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Stubs are articles which have not yet received substantial attention from editors. They have been created, but don't yet contain enough information to be considered articles. The community believes that stubs are far from worthless. They are, rather, the first step articles take on their course to becoming complete.


Identifying a stub

A stub is an article which is clearly too short, but not so short as to be useless. In general, it must be long enough to at least define the article's title. This usually means stubs are about the length of 3 to 10 short sentences. Note that a longer article may be a stub if the topic is complex enough; conversely, a short article on a topic which has a very narrow scope may not be a stub.

Categorising stubs

After writing the stub, the editor inserts what is called a stub template so that the article can be flagged as needing expansion. All stubs are categorised under the single category Articles to be expanded.

The stub template should be inserted at the bottom of the article like this in the edit window:


Which gives this appearance on a page:

Stub articles should have normal names (not including words like "stub" or "short"), since they may be enlarged to become full articles.

Ideal stub article

When you write a stub article, it is important to bear in mind that its main interest is to be expanded, and that thus it ideally contains enough information to give a basis for other editors to expand upon. The most important thing it to get some sensible text down for the topic. You or others can work on it later. There are things you can do to help get your stub off to a good start however...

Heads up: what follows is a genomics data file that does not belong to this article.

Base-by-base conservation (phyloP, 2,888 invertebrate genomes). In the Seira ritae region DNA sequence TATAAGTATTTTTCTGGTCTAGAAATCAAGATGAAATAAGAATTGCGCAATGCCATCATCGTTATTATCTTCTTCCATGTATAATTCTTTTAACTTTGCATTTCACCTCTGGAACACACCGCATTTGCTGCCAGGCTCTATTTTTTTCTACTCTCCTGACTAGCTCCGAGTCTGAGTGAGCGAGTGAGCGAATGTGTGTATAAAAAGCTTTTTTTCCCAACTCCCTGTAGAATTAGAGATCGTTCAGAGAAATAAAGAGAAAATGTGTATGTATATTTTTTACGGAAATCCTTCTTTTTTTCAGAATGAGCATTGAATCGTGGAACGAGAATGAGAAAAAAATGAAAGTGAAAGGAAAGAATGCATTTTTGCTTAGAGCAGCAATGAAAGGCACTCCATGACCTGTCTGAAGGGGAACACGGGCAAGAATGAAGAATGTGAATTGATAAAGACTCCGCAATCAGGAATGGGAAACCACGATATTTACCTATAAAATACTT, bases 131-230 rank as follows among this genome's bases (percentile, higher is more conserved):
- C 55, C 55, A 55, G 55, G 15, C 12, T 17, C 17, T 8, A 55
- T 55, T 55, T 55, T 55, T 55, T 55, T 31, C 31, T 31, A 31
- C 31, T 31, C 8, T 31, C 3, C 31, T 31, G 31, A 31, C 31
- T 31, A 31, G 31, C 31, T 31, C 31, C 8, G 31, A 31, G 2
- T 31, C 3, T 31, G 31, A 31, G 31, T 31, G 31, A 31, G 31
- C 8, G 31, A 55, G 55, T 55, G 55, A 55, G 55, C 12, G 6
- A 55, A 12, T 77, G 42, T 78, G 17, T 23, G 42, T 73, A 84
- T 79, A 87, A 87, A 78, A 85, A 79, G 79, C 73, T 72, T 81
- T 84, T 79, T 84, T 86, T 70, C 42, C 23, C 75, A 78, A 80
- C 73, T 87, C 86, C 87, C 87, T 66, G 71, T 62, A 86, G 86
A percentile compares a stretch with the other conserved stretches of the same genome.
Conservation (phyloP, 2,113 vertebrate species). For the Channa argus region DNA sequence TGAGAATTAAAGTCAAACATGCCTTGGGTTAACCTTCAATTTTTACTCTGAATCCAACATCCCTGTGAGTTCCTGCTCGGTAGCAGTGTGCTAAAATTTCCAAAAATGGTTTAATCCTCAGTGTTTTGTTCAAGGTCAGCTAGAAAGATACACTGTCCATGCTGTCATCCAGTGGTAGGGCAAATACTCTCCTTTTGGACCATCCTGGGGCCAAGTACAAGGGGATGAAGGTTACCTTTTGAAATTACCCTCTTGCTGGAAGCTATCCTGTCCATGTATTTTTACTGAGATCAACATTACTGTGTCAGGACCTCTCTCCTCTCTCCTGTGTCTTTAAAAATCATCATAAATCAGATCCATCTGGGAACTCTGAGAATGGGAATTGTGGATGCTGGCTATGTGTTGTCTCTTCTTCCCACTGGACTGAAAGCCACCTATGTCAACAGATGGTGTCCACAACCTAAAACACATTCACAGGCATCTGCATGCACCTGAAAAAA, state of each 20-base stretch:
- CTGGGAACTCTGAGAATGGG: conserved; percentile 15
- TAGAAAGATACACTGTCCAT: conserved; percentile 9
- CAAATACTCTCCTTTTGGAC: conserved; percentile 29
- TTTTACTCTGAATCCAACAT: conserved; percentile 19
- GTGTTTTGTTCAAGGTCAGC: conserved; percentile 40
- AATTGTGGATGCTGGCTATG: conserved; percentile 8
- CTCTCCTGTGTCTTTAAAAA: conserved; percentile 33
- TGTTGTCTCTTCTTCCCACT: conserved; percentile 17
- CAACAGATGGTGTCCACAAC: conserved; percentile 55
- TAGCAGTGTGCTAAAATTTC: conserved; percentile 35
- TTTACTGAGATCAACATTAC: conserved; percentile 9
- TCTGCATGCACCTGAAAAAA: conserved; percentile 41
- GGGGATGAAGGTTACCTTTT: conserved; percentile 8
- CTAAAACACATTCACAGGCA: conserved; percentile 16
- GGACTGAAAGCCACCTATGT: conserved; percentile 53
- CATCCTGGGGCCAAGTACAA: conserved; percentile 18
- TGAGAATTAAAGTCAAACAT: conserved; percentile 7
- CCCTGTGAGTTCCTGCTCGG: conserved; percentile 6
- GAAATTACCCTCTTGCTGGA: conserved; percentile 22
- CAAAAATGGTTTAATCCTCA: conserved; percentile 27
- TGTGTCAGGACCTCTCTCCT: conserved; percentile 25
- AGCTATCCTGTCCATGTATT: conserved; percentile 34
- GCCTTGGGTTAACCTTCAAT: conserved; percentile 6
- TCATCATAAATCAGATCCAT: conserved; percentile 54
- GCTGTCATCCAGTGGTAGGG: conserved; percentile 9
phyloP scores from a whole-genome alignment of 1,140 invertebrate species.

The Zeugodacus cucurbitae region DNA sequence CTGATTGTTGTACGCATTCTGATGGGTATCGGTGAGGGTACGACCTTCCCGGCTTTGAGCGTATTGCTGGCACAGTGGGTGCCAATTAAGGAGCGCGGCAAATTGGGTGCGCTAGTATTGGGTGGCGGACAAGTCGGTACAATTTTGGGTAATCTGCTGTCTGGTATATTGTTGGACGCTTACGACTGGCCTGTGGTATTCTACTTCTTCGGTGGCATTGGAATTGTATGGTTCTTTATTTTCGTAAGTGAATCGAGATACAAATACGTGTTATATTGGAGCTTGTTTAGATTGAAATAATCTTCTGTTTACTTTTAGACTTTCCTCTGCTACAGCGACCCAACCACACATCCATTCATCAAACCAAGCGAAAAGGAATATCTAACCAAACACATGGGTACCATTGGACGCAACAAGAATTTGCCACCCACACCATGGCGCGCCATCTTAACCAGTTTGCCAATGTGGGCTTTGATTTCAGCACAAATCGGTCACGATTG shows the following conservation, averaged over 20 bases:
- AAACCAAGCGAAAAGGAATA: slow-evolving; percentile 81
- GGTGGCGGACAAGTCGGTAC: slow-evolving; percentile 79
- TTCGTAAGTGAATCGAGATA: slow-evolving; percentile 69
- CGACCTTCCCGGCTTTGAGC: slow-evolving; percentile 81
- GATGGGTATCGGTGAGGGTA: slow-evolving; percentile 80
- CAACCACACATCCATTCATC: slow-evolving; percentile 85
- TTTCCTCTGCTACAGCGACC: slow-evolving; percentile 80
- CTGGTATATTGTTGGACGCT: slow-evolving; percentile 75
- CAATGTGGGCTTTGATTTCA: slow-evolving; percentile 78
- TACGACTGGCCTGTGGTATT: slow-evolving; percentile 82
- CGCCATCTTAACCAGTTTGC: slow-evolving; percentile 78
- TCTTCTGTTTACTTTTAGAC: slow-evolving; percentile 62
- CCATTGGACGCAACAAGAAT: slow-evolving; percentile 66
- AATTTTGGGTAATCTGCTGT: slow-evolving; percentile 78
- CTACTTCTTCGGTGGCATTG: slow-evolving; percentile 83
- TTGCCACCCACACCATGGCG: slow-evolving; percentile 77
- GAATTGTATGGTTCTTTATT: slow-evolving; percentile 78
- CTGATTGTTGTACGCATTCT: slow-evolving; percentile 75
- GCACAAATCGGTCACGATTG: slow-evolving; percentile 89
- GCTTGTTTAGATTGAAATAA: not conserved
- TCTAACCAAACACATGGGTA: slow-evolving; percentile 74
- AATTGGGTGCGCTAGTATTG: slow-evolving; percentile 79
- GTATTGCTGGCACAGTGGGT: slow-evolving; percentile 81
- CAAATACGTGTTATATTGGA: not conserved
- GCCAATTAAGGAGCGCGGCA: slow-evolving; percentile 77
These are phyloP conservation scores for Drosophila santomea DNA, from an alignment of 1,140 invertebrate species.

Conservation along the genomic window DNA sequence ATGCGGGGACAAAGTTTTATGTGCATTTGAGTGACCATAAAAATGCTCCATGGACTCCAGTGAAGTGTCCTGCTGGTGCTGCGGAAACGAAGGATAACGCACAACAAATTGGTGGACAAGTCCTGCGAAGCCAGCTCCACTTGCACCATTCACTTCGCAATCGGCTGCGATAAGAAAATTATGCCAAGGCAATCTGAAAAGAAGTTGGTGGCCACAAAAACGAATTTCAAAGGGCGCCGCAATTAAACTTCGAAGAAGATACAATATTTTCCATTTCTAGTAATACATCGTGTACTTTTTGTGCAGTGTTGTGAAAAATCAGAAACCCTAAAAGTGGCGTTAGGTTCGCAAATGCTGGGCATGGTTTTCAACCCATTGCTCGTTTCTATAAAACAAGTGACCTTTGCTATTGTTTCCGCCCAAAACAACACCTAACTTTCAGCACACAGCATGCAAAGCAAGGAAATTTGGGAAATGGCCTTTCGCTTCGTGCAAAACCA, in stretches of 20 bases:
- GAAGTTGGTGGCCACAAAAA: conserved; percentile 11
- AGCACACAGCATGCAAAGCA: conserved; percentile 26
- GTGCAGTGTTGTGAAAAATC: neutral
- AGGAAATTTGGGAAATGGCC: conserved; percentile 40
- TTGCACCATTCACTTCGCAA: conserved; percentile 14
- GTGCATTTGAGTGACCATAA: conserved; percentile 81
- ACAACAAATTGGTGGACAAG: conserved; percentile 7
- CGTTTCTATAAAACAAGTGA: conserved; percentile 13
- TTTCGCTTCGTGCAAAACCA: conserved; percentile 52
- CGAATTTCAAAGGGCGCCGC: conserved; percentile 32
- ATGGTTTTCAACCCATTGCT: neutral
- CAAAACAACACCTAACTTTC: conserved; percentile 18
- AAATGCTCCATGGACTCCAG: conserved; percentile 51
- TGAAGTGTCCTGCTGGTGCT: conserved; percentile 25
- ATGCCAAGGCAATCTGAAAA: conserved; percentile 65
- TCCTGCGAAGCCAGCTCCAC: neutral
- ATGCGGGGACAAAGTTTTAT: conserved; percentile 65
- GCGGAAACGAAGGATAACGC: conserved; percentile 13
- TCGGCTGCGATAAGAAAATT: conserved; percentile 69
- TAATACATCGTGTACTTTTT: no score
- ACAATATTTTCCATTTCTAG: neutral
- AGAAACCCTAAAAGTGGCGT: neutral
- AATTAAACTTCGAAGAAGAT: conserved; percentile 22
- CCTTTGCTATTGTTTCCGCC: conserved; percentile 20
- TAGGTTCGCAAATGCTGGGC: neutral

Your initial research may be done either through books or through a reliable search site such as Yahoo or Google. You may also contribute with knowledge you have acquired from other sources, but it is interesting to conduct a small research beforehand, in order to make sure that your version of the facts is, from a neutral point of view, correct.

Begin by giving a precise definition or description of the topic in question or, where that is not possible, you should write a clear and informative description of the subject. State what a person is famous for, how an implement is used and why, the basic details of a concept and what distinguishes it from close similarities; just to give a few examples.

Next, you should try to expand this basic definition. The previously mentioned research methods will often fetch you enough information for you to be able to expose the basic points of the subject. Once you have a couple of well-structured and well-written sentences, you should internally link relevant words, so that users unfamiliar with the specifics of a subject can understand what is written on the article. Avoid linking words needlessly; in case you are in doubt, you should use the preview button and read the article from the point of view of somebody who has had no exposure to information regarding the subject. If no word seems hard to comprehend or relevant enough, simply don't link anything.

Once you have submitted the article, there are a number of courses it may take. An editor might get interested into it and write further, or you could expand it yourself once you have found more information about the subject or once you have more free time on your hands.

Locating stubs

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